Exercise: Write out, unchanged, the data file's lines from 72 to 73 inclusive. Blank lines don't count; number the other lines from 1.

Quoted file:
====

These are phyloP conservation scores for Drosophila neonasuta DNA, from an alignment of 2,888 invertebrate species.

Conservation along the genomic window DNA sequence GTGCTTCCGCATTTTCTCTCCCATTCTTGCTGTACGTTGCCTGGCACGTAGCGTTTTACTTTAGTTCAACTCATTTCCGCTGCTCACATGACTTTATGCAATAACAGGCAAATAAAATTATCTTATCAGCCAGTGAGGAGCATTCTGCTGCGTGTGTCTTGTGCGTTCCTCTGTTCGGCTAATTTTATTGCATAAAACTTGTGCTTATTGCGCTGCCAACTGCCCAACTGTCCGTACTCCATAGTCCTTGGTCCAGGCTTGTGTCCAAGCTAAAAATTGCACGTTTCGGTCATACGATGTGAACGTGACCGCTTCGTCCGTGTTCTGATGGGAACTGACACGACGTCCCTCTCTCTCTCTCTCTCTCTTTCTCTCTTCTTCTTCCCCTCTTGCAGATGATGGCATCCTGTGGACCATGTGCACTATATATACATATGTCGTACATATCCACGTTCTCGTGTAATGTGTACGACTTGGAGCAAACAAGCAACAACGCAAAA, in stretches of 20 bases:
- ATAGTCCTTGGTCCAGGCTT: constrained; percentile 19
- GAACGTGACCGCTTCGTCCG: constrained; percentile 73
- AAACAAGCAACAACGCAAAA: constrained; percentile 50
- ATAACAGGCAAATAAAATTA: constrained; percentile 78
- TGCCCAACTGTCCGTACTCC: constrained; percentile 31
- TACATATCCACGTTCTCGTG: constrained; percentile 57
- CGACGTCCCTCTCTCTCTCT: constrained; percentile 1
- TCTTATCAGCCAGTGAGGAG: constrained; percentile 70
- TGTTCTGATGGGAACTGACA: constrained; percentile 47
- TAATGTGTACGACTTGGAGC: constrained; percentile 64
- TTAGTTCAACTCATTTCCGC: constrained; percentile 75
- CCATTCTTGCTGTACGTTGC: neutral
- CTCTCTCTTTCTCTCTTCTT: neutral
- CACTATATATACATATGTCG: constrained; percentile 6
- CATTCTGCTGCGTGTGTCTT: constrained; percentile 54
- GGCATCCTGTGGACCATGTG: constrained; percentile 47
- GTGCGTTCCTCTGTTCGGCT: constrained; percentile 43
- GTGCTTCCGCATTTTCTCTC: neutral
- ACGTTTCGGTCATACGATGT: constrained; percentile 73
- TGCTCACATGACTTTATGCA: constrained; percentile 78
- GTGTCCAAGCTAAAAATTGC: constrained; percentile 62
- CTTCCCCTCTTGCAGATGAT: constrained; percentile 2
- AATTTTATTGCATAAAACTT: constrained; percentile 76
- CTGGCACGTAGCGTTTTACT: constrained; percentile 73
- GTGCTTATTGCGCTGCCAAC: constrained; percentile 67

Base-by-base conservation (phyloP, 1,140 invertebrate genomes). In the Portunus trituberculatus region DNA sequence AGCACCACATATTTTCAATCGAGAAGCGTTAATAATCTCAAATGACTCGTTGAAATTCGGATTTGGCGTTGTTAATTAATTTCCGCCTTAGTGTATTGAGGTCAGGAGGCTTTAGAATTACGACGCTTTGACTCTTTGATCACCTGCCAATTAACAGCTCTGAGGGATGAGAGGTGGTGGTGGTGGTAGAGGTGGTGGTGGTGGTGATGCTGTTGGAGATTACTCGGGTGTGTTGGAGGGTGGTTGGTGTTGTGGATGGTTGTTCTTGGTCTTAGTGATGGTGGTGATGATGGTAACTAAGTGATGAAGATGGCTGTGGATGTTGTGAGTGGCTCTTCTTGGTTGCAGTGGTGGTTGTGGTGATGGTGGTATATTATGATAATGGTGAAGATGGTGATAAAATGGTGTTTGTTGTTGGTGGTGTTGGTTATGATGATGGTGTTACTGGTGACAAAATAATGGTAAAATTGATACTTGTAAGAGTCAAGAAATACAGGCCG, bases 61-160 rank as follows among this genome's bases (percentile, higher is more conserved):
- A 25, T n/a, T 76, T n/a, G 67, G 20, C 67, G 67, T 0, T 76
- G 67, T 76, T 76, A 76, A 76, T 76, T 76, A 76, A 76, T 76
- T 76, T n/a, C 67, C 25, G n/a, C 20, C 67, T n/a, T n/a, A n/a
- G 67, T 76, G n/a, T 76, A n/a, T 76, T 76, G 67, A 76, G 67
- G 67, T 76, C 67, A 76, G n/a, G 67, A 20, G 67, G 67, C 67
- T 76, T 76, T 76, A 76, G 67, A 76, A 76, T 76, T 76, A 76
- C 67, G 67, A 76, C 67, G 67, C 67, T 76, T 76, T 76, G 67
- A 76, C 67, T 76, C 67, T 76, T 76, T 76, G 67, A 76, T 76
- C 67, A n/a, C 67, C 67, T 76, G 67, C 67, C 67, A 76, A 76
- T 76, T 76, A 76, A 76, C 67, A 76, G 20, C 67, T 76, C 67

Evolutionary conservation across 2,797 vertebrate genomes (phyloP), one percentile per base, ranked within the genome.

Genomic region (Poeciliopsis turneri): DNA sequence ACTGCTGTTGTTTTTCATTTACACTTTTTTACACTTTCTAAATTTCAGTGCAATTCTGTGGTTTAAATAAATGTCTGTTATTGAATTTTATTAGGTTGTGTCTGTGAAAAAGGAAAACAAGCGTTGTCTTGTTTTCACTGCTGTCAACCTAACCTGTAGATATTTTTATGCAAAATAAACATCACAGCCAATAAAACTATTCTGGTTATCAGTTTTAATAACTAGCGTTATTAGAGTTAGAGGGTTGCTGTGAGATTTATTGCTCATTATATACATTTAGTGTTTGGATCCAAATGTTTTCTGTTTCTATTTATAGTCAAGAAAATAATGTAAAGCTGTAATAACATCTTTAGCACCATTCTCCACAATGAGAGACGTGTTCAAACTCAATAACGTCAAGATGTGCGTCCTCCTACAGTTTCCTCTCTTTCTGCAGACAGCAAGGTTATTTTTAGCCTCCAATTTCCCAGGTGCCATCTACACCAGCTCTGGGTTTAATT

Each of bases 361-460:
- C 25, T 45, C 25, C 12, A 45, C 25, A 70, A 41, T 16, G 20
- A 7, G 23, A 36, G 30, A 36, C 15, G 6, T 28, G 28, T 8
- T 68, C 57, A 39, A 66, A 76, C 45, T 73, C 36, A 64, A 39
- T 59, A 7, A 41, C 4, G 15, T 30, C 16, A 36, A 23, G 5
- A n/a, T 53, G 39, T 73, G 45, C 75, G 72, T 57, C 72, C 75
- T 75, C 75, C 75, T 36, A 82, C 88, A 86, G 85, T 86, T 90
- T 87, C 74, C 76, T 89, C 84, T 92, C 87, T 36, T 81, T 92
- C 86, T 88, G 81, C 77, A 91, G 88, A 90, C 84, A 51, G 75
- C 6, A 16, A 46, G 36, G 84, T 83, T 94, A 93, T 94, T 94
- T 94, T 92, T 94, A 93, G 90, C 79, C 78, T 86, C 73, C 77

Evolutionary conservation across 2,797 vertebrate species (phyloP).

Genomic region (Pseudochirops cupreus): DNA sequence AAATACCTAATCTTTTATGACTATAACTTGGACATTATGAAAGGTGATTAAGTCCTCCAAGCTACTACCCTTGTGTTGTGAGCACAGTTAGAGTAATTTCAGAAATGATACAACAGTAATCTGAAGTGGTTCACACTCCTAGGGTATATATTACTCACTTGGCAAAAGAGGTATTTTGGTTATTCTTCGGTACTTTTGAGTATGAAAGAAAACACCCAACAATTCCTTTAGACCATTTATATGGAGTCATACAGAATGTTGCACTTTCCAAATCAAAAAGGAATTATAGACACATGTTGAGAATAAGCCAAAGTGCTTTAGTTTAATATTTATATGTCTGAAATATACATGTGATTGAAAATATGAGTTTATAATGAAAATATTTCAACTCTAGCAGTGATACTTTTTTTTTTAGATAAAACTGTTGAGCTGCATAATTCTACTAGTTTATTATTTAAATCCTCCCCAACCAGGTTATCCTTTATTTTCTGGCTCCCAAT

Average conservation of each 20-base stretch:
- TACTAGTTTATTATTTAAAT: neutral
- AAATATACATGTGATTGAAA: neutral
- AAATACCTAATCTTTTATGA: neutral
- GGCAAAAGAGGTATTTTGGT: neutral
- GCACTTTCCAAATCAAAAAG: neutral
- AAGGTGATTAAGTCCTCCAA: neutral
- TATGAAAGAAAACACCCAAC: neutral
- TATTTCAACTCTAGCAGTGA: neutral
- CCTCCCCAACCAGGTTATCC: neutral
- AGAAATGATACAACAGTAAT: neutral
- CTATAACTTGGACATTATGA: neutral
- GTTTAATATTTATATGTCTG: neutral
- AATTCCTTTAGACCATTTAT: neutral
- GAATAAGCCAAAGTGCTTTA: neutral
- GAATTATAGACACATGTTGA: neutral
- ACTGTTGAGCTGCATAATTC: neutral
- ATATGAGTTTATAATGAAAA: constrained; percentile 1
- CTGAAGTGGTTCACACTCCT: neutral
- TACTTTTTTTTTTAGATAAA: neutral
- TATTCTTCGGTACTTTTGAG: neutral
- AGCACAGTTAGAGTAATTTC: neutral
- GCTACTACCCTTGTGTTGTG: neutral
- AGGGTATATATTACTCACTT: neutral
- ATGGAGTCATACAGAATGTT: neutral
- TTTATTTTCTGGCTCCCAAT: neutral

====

- CTGAAGTGGTTCACACTCCT: neutral
- TACTTTTTTTTTTAGATAAA: neutral